The same approach has allowed P&G to sell its Naturella pads in Mexico for 20 per cent less than its existing product.

Such has been the success of the system that P&G is starting to swap old nappy-making lines in North America with cheaper ones from Asia.

Mr Cloyd says: ?The work we do to focus on more of the world?s consumers actually makes us more effective even in premium countries than we were previously.?


P&G has implemented change at almost all levels to take account of a shift in priorities towards the low-income consumer:

Consumer research: rather than mostly using focus groups and quantitative research, P&G staff spend time in consumers? homes to gain insights into daily habits and how these help in the design of a product. The company also uses ?metaphor communication? techniques pioneered by Gerald Zaltman, a marketing professor at Harvard University.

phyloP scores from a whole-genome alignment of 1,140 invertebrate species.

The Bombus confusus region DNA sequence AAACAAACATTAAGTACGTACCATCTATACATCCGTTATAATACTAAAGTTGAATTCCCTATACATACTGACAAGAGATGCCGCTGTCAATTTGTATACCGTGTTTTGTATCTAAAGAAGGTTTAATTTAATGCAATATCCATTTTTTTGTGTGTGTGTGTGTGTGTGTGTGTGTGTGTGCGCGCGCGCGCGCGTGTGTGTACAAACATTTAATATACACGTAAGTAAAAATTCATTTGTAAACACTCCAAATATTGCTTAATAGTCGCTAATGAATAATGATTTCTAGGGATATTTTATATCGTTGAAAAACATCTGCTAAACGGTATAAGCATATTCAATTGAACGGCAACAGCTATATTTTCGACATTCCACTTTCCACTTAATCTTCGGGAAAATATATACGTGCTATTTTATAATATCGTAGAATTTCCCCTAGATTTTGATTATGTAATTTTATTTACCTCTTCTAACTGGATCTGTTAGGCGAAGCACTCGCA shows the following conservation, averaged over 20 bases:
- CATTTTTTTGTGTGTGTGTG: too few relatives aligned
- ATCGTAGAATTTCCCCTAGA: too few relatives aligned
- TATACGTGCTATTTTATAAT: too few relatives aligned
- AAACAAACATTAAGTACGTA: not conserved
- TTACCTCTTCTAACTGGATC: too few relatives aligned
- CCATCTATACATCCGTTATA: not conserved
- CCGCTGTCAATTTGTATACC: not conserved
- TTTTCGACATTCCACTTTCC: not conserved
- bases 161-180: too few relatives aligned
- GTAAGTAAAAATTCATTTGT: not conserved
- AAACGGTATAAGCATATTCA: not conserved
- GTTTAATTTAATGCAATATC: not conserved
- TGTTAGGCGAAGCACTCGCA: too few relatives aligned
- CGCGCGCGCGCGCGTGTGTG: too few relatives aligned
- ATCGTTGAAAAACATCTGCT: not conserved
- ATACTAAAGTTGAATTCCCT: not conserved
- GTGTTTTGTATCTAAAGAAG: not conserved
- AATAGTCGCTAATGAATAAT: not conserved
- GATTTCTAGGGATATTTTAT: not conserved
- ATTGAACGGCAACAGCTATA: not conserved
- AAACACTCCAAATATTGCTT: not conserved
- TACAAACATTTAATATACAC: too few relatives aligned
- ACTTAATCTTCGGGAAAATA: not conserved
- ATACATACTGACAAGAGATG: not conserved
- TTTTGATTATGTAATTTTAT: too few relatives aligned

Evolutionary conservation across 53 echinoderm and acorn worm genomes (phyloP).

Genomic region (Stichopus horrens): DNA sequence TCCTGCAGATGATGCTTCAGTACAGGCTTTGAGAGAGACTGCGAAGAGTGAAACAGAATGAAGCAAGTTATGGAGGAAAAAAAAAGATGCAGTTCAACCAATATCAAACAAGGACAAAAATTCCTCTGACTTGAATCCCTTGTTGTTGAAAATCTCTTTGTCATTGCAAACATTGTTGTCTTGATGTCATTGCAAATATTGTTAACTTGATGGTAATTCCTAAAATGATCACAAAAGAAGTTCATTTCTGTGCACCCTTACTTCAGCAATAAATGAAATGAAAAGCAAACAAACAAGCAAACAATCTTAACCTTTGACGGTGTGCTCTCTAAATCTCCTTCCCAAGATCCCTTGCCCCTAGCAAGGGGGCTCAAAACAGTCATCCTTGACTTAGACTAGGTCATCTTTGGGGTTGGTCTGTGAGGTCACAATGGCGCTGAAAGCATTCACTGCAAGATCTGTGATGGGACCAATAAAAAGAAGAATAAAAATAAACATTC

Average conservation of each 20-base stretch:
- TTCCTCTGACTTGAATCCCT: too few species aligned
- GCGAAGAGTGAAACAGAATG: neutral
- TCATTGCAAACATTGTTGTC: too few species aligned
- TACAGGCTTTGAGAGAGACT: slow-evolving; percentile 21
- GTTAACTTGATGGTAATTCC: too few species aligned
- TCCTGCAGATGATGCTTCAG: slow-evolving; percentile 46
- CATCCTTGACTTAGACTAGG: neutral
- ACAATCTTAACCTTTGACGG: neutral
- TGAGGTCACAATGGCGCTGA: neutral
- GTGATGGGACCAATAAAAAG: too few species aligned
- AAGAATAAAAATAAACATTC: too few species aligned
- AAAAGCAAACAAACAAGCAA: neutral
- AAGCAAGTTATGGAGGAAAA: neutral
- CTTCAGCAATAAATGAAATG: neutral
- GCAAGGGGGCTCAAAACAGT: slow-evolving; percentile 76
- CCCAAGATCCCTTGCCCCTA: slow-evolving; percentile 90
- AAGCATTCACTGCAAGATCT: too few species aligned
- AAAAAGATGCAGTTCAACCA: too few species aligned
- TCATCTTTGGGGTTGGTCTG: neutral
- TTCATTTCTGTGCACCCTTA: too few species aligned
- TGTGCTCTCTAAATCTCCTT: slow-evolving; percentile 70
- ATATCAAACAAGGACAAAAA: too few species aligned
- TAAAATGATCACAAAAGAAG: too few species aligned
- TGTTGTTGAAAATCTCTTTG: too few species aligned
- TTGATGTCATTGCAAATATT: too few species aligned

Cost innovation: P&G uses proprietary technology and computer imaging similar to that used at the Los Alamos nuclear laboratory in New Mexico to design low-income products more cheaply than before, when the company would take a high-end product design and ?cost save? down to an appropriate price point.

Innovation productivity: four years ago P&G decided to get half its ideas from outside sources. In the past two years 35 per cent of new products had an important external component. The company uses ?matchmakers? such as 9Sigma and InnoCentive to find companies or individuals with potential problem-solving ideas.

Manufacturing efficiency: P&G has cut manufacturing costs by developing a network of suppliers in China, Brazil, Vietnam and India that bid for the building of nappy-making lines, rather than using expensive western systems typically used by P&G in North America and Europe.

(Via PSD Blog)

Source: Financial Times (link opens in a new window)